Sunday, July 21, 2024

Leavenworth's new “smart” bins face challenges in first few months


LEAVENWORTH –  Downtown’s new Bigbelly bins, intended to increase efficiency, have experienced obstacles in their first few months of installation, such as technology malfunctions and cleanliness issues.

“While we don’t have an exact number, the additional maintenance of the Bigbelly street cans is more than we originally anticipated,” said Communications and Special Projects Manager Kara Raftery. “However, even with the added layer of unexpected maintenance, in terms of the labor effort there is still a net benefit with the Bigbelly street cans.”

This spring, the city installed 55 Bigbelly bins, which compact trash and hold up to 150 gallons, throughout the downtown corridor. Of the 55 trash compacting bins, 10 are Smart Max bins, which can notify public works staff when they are nearing capacity.

During the June 11 meeting, Public Works Director Tom Wachholder told the City Council the crew had run into difficulties getting the self-reporting Smart Max bins to notify the staff when full. Wachholder also said more time was being dedicated to cleaning the trash chutes of the bins, which were becoming dirtier more quickly due to substances like ice cream sticking as they went down.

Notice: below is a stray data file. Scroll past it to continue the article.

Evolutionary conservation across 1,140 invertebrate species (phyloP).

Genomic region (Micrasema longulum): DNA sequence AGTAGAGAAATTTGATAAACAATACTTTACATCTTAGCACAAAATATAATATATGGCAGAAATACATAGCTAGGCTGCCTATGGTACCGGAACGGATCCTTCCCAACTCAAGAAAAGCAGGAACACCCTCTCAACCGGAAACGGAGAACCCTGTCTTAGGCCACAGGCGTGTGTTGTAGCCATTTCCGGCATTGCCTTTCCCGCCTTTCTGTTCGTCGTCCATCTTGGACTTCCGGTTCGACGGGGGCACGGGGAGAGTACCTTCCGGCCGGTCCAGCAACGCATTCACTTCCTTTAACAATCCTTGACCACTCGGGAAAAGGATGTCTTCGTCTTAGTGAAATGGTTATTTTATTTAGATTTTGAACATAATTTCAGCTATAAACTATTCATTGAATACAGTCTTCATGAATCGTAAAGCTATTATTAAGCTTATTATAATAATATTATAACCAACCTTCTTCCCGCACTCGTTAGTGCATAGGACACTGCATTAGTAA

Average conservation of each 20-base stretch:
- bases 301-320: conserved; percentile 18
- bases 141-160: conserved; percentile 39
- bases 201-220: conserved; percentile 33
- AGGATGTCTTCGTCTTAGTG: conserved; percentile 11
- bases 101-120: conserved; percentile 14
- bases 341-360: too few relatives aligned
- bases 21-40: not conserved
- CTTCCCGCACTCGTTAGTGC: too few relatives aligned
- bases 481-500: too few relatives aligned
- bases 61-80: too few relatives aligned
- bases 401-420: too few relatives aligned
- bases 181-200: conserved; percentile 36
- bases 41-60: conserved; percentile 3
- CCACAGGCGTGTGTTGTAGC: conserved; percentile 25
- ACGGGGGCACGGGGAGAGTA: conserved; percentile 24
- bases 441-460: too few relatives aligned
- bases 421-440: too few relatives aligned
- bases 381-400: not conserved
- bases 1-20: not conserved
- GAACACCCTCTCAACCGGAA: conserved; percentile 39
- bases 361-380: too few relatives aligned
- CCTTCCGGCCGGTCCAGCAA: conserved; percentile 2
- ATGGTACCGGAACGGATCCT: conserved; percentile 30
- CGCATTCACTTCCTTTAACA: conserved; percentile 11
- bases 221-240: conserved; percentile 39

“You may have seen some social media on this, but I just want to assure the council that the crews are working diligently on trying to get these Big Belly cans to report out when they’re full. We're working through some kinks, all in all, [with] the couple of the cans that haven't been reporting out, and then just the cleanliness of them,” said Wachholder.

According to Raftery, one bin recently experienced an internal sensor malfunction, but the success rate has still been “fairly consistent” for the bins.

Additionally, one bin near Icicle Brewing Company was also reported to have a fire in it.

“The recent fire in one of the street cans was believed to have been started by a still-lit cigarette butt. Luckily, it appears that the bin sustained minimal to little damage,” said Raftery.

The city is leasing the bins for 60 months from Bigbelly Solar, LLC, in an attempt to prevent trash overflow in the downtown corridor, particularly during peak tourism days. 

Prior to the Bigbelly bins, the city utilized 32-gallon bins that had to be manually changed out. Last winter, Public Works had to increase its frequency of trash collection in order to keep up with the crowds, resulting in additional overtime hours.

Alternatively, the Bigbelly bins have a higher capacity, can be changed using the city’s garbage truck, and are bear-resistant. When Public Works proposed the bins to the City Council earlier this year, the department estimated it would save approximately 31 staff hours per week, or $7,300 per month.

The bins have a total monthly cost of $5,790 to lease, in addition to the $11,630 one-time shipping fee.

Taylor Caldwell: 509-433-7276 or


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